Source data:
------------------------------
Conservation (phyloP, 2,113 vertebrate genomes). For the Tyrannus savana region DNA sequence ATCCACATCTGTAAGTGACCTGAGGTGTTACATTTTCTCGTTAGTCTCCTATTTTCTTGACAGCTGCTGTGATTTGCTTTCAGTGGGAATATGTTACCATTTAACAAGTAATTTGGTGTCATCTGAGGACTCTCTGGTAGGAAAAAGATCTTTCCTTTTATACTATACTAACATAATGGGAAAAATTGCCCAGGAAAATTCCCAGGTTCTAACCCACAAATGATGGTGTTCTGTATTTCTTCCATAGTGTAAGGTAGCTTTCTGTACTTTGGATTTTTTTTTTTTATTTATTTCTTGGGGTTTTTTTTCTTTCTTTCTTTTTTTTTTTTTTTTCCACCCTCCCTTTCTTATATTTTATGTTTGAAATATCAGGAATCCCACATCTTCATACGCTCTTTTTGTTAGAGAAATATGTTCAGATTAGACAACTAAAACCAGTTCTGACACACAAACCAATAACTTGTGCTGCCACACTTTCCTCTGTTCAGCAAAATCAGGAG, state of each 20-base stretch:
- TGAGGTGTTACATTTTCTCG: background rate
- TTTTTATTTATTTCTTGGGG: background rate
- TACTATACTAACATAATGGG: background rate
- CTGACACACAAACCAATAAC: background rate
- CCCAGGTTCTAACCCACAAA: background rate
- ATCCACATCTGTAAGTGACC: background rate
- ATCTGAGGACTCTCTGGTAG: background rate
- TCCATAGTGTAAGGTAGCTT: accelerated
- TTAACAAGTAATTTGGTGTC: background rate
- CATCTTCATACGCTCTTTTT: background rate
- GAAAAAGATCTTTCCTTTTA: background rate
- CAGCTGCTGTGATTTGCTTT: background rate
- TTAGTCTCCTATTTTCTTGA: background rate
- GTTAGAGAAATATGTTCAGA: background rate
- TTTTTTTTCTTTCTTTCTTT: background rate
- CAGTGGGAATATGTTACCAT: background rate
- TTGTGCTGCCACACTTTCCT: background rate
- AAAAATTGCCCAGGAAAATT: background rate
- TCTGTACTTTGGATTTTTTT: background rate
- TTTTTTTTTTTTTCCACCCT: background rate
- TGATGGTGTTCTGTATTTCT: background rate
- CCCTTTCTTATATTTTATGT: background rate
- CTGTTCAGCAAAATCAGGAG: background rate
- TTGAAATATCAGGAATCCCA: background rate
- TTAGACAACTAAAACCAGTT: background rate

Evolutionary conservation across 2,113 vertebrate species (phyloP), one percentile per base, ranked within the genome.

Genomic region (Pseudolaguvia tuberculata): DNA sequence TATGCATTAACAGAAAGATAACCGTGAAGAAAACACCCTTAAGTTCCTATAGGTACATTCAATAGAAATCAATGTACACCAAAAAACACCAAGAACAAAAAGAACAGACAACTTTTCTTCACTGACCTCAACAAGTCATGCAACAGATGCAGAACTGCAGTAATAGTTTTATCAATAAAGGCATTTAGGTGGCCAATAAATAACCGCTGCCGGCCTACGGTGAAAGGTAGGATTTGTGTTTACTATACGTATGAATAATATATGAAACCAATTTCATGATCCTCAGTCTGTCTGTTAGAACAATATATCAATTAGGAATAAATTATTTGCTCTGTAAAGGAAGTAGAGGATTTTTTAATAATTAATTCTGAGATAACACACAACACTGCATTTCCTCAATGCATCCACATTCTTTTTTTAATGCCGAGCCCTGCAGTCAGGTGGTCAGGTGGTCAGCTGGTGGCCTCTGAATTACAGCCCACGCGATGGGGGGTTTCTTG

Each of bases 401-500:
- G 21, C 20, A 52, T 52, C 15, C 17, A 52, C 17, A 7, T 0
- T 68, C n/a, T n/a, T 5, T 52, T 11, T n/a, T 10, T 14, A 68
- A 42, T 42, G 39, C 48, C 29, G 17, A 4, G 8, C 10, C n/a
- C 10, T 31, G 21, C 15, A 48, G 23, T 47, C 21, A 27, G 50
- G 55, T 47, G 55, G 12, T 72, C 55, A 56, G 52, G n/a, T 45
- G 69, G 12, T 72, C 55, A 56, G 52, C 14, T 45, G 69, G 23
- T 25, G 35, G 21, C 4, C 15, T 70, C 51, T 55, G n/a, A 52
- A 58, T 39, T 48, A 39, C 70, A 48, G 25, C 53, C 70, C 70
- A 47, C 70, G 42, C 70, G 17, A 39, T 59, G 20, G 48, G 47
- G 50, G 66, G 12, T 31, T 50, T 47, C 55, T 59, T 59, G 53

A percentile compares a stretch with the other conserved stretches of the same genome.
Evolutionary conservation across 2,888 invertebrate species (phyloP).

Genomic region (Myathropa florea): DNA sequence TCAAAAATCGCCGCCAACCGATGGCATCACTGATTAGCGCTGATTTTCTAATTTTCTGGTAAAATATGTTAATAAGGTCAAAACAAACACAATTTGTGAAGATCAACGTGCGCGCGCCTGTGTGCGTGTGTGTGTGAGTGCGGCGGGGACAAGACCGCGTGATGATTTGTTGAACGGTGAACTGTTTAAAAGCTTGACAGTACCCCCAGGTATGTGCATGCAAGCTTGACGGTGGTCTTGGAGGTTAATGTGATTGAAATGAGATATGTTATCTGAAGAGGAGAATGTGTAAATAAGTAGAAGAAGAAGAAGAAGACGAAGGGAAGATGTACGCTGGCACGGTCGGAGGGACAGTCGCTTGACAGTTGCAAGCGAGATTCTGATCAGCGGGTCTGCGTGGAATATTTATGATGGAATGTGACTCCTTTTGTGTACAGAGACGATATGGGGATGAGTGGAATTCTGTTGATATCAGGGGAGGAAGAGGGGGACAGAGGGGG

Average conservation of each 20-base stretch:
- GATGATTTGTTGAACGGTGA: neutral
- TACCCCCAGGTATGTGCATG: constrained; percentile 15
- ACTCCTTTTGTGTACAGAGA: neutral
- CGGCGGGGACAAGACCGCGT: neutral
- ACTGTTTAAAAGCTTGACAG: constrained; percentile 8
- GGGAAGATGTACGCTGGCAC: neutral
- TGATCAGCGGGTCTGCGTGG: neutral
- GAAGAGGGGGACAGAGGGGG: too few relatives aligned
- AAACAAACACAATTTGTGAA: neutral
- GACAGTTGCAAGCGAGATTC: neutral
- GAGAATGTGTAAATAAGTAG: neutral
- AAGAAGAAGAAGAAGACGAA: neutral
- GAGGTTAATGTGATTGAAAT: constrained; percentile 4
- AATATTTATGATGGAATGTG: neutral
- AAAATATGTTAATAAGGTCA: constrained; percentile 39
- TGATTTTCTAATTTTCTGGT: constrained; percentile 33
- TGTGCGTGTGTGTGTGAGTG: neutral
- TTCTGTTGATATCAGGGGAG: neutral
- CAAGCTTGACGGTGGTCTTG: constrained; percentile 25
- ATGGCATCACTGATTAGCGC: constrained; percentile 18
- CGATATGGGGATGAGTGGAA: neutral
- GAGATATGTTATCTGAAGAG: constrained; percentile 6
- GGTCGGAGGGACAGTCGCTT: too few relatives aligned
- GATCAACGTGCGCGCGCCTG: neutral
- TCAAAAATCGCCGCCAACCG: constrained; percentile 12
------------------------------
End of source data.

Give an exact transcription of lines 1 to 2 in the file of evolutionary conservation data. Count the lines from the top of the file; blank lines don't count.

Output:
Conservation (phyloP, 2,113 vertebrate genomes). For the Tyrannus savana region DNA sequence ATCCACATCTGTAAGTGACCTGAGGTGTTACATTTTCTCGTTAGTCTCCTATTTTCTTGACAGCTGCTGTGATTTGCTTTCAGTGGGAATATGTTACCATTTAACAAGTAATTTGGTGTCATCTGAGGACTCTCTGGTAGGAAAAAGATCTTTCCTTTTATACTATACTAACATAATGGGAAAAATTGCCCAGGAAAATTCCCAGGTTCTAACCCACAAATGATGGTGTTCTGTATTTCTTCCATAGTGTAAGGTAGCTTTCTGTACTTTGGATTTTTTTTTTTTATTTATTTCTTGGGGTTTTTTTTCTTTCTTTCTTTTTTTTTTTTTTTTCCACCCTCCCTTTCTTATATTTTATGTTTGAAATATCAGGAATCCCACATCTTCATACGCTCTTTTTGTTAGAGAAATATGTTCAGATTAGACAACTAAAACCAGTTCTGACACACAAACCAATAACTTGTGCTGCCACACTTTCCTCTGTTCAGCAAAATCAGGAG, state of each 20-base stretch:
- TGAGGTGTTACATTTTCTCG: background rate